The Supreme Court has freed journalist Prashant Kanojia, but make no mistake that this wouldn’t be the last time in India that someone’s thrown into jail for a “defamatory” tweet, a “distasteful” social media post or a “crude” joke. Power corrupts and absolute power corrupts absolutely. And there are enough number of people in this country exercising unquestioned authority who would be sure enough to cross the line in an attempt to shut people up for what they deem is defaming them or harming their interests.
So, brace for more people to be chucked behind bars and more resultant outrage. The problem is we don’t learn any lessons. Neither are those who abuse power taught any lesson. The Supreme Court, in its ruling on Tuesday, rapped Uttar Pradesh Police for arresting Kanojia for tweeting on a lady who claimed to be in love with state chief minister Yogi Adityanath. The court disagreed with the police and ordered the journalist to be freed immediately. That is where the matter rested.
UP Police have not had to pay for its misdeeds, apart from being embarrassed a bit. Thick-skinned as they are, it is likely that a force not adequately chastised would resort to newer misadventures sooner or later. Simple reprimands are surely not enough to stop a recalcitrant authority in its tracks. Nor are public outrages enough to bring back people drunk on power back to their senses. Recent instances show how our future is fraught with danger.
In state after state, regional satraps have overstepped the laxman rekha without ever being held accountable for such misdemeanours. In Odisha, a person was thrown behind bars last year for no less than 42 days for a series of tweets that were construed to be mocking Odias and Odia culture. Since it made sense to bat for regional pride months ahead of crucial elections, the administration of chief minister Naveen Patnaik acted with alacrity to incarcerate him. The police fished out year-old tweets to add criminal charges against him, citing that they had the potential to trigger social strife. That nothing had happened in the intervening year was no deterrent to police action.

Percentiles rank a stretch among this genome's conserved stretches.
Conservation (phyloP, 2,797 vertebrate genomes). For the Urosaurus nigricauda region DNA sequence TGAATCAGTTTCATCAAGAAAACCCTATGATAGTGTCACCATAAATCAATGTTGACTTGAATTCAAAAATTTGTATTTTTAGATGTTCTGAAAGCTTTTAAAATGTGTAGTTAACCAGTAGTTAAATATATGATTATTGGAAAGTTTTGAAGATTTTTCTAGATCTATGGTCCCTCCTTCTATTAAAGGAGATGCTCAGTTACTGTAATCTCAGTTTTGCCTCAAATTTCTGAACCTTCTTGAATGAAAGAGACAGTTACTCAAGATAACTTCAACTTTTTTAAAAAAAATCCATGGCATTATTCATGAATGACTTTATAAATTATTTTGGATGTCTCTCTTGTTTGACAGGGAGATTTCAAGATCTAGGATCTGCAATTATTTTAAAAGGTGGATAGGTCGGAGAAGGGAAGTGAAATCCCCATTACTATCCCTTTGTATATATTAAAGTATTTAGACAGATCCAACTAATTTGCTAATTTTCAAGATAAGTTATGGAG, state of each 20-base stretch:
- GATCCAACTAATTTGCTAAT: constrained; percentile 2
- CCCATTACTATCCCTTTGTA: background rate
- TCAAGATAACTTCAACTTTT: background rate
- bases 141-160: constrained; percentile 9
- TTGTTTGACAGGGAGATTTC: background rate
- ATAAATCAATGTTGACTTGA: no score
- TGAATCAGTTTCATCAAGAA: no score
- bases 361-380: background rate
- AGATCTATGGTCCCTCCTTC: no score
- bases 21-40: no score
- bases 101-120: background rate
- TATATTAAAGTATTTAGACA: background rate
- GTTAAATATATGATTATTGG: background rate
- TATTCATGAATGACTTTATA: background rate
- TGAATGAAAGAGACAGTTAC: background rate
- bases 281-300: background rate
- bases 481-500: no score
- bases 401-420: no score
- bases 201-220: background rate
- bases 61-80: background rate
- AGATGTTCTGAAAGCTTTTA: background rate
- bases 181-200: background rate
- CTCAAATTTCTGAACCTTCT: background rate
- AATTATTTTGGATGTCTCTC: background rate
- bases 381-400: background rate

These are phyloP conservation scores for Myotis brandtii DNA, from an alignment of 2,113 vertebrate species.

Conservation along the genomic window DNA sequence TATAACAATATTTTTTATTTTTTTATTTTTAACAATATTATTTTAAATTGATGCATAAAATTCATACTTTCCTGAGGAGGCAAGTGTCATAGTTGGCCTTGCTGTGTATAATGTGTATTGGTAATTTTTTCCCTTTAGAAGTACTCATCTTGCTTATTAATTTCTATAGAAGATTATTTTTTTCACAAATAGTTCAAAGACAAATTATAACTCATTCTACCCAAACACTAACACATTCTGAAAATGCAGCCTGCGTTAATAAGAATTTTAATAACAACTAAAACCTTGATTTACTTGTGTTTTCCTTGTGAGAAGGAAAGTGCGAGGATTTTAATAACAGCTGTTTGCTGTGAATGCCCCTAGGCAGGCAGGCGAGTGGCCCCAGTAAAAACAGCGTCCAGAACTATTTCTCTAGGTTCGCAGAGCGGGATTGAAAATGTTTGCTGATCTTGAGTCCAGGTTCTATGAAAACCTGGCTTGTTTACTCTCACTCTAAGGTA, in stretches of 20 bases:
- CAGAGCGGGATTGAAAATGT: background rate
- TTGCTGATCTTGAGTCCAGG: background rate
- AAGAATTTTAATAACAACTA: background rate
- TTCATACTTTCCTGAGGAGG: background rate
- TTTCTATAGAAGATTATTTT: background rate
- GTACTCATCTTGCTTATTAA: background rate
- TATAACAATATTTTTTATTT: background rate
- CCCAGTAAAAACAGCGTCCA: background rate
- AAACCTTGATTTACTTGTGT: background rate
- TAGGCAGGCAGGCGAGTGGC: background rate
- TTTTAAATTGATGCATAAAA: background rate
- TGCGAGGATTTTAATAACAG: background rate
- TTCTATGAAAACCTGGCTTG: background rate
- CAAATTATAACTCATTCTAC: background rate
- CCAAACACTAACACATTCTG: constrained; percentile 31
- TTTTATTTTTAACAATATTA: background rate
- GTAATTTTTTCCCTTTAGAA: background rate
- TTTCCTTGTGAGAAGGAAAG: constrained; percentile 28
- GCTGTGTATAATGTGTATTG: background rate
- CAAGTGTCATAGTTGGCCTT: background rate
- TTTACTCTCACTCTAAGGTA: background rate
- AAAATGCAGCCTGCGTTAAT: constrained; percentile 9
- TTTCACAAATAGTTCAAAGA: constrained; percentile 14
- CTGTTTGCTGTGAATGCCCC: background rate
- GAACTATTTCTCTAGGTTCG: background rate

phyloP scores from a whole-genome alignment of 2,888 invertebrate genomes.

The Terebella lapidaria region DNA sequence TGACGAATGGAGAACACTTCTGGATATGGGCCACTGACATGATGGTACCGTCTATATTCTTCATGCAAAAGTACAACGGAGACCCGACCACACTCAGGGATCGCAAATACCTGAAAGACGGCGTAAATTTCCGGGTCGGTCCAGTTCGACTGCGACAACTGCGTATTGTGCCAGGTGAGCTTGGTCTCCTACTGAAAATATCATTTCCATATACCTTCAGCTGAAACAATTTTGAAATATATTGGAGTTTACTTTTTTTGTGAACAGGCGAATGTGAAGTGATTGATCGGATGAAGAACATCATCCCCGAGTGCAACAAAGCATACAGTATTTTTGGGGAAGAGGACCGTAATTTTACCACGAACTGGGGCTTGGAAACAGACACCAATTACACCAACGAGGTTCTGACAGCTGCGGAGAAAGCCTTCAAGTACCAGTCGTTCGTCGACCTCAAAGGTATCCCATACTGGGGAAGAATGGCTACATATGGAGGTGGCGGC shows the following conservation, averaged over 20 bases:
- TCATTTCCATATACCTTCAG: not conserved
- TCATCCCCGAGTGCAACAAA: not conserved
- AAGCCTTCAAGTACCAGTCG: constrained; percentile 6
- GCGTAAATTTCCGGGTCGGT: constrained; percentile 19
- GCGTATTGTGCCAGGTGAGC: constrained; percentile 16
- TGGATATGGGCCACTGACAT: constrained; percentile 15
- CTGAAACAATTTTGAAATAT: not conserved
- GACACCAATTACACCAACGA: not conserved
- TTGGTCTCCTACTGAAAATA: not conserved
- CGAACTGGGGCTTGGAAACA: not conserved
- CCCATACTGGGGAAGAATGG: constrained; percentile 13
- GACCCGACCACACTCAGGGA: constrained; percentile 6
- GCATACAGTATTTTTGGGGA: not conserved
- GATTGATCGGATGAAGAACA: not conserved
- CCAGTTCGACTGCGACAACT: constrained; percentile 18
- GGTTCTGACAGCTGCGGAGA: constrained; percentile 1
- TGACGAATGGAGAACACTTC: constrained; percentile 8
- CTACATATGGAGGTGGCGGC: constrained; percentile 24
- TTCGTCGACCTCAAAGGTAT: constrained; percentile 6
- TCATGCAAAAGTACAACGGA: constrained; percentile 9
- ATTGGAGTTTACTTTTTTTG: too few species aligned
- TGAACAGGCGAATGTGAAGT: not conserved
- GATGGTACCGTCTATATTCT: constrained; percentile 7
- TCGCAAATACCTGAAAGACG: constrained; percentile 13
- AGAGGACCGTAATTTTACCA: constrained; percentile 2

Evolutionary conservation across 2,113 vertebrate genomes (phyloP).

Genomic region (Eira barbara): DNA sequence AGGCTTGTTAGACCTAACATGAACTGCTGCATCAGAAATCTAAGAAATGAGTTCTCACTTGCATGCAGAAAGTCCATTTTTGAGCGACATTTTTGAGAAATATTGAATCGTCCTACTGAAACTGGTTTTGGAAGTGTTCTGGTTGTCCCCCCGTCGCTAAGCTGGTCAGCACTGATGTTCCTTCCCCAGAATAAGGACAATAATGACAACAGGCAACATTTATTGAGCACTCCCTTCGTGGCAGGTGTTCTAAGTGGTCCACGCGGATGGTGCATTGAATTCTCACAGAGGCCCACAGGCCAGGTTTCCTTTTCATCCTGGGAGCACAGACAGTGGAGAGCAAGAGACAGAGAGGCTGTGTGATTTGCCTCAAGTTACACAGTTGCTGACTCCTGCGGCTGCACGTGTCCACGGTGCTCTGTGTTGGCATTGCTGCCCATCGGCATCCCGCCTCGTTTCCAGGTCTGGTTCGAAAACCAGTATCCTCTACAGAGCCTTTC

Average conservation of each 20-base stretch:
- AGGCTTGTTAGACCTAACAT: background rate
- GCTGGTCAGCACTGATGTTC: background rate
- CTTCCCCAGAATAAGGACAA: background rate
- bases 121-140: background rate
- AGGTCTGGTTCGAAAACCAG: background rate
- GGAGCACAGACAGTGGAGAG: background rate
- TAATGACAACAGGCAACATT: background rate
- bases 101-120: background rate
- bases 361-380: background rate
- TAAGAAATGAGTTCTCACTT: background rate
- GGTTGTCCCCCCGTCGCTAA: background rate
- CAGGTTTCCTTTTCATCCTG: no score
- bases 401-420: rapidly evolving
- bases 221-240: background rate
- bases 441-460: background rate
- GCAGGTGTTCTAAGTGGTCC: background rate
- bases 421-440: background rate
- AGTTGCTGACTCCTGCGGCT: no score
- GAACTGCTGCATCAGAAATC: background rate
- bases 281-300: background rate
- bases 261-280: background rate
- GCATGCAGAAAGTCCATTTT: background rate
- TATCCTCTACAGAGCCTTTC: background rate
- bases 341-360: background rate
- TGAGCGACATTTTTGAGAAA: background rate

The man languished in jail until he fell sick and the chorus of protests—especially outside the state—began to get louder. It was beginning to look like a PR disaster. Here again, the state acted swiftly. Having slapped him with penal offences and then insisting for weeks that it was for the courts to decide whether the man stays in jail or is freed, the government withdrew the cases when things were starting to get out of control. The man was freed and that was it. Patnaik went on to win elections and is now feted as India’s longest-serving chief minister.
Ditto with whatever happened to Manipur journalist Kishorechandra Wangkhem. The government arrested him for his abusive social posts wherein he criticised the chief minister N. Biren Singh. The court freed him, but the state detained him under the NSA and Wangkhem spent more than three months in jail. Abuses are certainly not to be condoned, but since when did abusing the chief minister amount to being a threat to the nation?
Here again, the court intervened and gave back Wangkhem his freedom. But none in the administration who exceeded their brief and thought of invoking the NSA against him were brought to book. Without penalty, they are likely to abuse their power again.
An editorial in the Imphal Free Press, Manipur’s most-circulated English daily, rightly called for Rs 1 crore to be given by the state government to the wronged Wangkhem as reparations. Unfortunately, however, such sane advice has not found any taker and the state remains unrepentant. That is where the danger lies. Minus penalty, it is foolish to expect that those in power will make penance. And it is a matter of time before someone somewhere in the corridor of power in this vast country will pick on someone and throw him behind bars. So wait until the next outrage.
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